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Category:    Home > Reviews > Comedy > Satire > Science Fiction > Horror > TV > Mystery Science Theater 3000: 20th Anniversary Edition (Shout! Factory)

Mystery Science Theater 3000: 20th Anniversary Edition (Shout! Factory)


Picture: B     Sound: B     Extras: A+     Episodes: A+



The folks at Shout! Factory are celebrating the 20th anniversary of one of cable television's best-loved shows, Mystery Science Theater 3000 (MST3K), by picking up the rights to the classic series.  Fans of the show and regular readers of Fulvue Drive-in may remember that we have extensively covered Rhino's previous releases of MST3K product.  For those new to the show, MST3K features three zany characters forced to watch bad sci-fi movies, while making irreverent comments during the entire affair.  In a wonderful homage to Silent Running, the human character creates a number of robot companions, chief among them Crow T. Robot and Tom Servo.  Trapped on a satellite high in Earth orbit, they are also subjected to weird experiments and verbal abuse by their captors, the mad scientist Dr. Clayton Forrester and his assistant, TV's Frank.


This boxed set from Shout! Factory (also available in a limited edition collector's tin complete with lobby cards and a Crow T. Robot figurine) features four episodes never included in previous collections.  The episodes (and the films they spoof) cover the major "eras" of the show's long history, including selections featuring original host Joel Hodgson and his successor Mike Nelson.  All four films are excellent selections, each fulfilling the major criteria for MST3K fans--they're really awful!



Episode 211 - First Spaceship on Venus


This episode features Joel at his Laconic best, possibly at the height of his comic powers.  The set design and production values are high, and the performances of Trace Beaulieu and Frank Conniff as the mad scientists both sparkle.  The junk-drawer invention exchange is one of the best for its comic simplicity.  The movie itself represents the kind of wretched sci-fi dreck churned out by the studios during the 1950's and 1960's.  Its only redeeming quality is its ham-fisted attempt at multi-culturalism in space.  Joel and the 'bots have plenty to send-up during this one.



Episode 706 – Laserblast


This horrid offering from the 1980's actually received 2 ˝ stars in Leonard Maltin’s movie review guide, a fact Mike Nelson and his robot friends gamely point out during the movie's interminable ending credit sequence.  They also point out that Maltin gave Indiana Jones and the Temple of Doom 2 ˝ stars as well!  Badly acted, poorly shot, and ill-conceived from its inception, Laserblast seems well-suited to MST3K's not-so-gentle treatment.  Beyond the film, this episode also features some significant plot movement in the plight of Mike and the 'bots.  During the opening they are freed to roam the galaxy when Dr. Forrester's funding is cut.  This sets up one of the most amazing MST3K sketches in the show's long history.  While trying to escape a black hole, Tom Servo, Crow, and fellow robot Gypsy are suddenly joined by Mike Nelson in sci-fi drag, dressed as Captain Janeway (Kate Mulgrew) from Star Trek: Voyager.  The bit is hilarious, working on several levels.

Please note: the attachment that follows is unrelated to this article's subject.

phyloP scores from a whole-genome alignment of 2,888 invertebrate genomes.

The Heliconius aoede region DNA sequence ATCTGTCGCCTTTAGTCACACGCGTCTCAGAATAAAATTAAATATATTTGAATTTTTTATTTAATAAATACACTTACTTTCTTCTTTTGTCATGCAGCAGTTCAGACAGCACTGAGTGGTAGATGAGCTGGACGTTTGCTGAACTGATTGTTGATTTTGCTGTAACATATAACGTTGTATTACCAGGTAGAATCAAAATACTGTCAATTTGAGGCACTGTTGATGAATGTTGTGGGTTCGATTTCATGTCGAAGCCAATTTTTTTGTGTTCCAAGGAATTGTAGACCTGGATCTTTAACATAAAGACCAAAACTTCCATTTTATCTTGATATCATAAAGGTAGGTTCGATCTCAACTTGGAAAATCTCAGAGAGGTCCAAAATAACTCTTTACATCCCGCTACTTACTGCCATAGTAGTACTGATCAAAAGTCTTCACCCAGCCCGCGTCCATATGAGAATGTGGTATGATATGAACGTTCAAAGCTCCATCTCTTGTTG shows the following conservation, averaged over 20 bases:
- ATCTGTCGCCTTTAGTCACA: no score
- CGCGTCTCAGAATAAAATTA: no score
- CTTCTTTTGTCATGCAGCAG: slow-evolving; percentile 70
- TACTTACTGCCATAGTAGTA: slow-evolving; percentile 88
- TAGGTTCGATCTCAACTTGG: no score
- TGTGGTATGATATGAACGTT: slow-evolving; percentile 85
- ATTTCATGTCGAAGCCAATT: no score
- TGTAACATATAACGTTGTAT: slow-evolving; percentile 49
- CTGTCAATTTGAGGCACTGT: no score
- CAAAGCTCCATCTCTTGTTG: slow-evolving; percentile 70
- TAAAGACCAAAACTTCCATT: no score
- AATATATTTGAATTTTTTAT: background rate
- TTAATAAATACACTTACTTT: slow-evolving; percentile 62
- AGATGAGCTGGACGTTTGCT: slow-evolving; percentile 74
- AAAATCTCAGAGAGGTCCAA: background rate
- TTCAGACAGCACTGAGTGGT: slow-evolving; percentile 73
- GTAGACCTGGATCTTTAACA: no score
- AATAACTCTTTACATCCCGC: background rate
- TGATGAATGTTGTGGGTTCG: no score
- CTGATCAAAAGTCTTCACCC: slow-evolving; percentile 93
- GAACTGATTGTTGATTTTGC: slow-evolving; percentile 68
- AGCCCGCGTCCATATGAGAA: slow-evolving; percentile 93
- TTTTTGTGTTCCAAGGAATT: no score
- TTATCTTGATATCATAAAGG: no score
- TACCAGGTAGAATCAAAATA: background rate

Episode 904 – Werewolf


This color feature represents the very worst of the "werewolf" sub-genre of horror films, and Mike and the 'bots pull no punches.  Once again, Mike Nelson gets into drag during one of the sketches to perform a hilarious riff on 1950's boyfriend ballads.  The song entitled "Where O Werewolf" highlights the zany musical talents of the entire crew.



Episode 1004 - Future War


What do you get when you mix a Jean-Claude Van Damme look-alike, cheesy dinosaurs, and sci-fi action set on planet Earth of the 1990's?  A really bad movie. This episode features Mike and Co. toward the end of the show's run, and also showcases the evil trio of Dr. Pearl Forrester (Mary Jo Pehl), Bobo the Chimp (Kevin Murphy), and Brain Guy (Bill Corbett).  By this time the in the show's history the "villains" had gone through many changes, but this trio of characters really seemed to hit the right comic notes, and this episode is no different.



Beyond the four episodes, this set features an amazing 3-part documentary on the history of MST3K.  Extensive interviews with the cast, writers, and producers reveal the wonderful details of the show's early history and how it evolved over time.  These details reveal the perfect convergence of circumstances that allowed the principles to get the show up and running and retain its unique mid-western identity in the face of pressure of both East and West Coast studio influences.  The fact that the creators were able to retain their rights to the show and its trappings gave them a unique ability to rise again when it was cancelled by Comedy Central.  The documentary also highlights MST3K's legion of enduring fans, called MSTies. Through letters, online, and at conventions they express their love and support for the show.


A wonderful San Diego Comic Con panel interview finishes off the major extras in this box, and gathers the entire cast and writers together for an amazing round-table discussion of the show and its history.  What's amazing about this gathering is that everyone still seems to genuinely like each other, not an easy feat for a large cast of creative people in an ego-driven business.


Shout! Factory is off to a great start with this first MST3K offering. The slick packaging and excellent content will make this a must for fans of the show, and fans of cheesy sci-fi movies everywhere.



-   Scott R. Pyle


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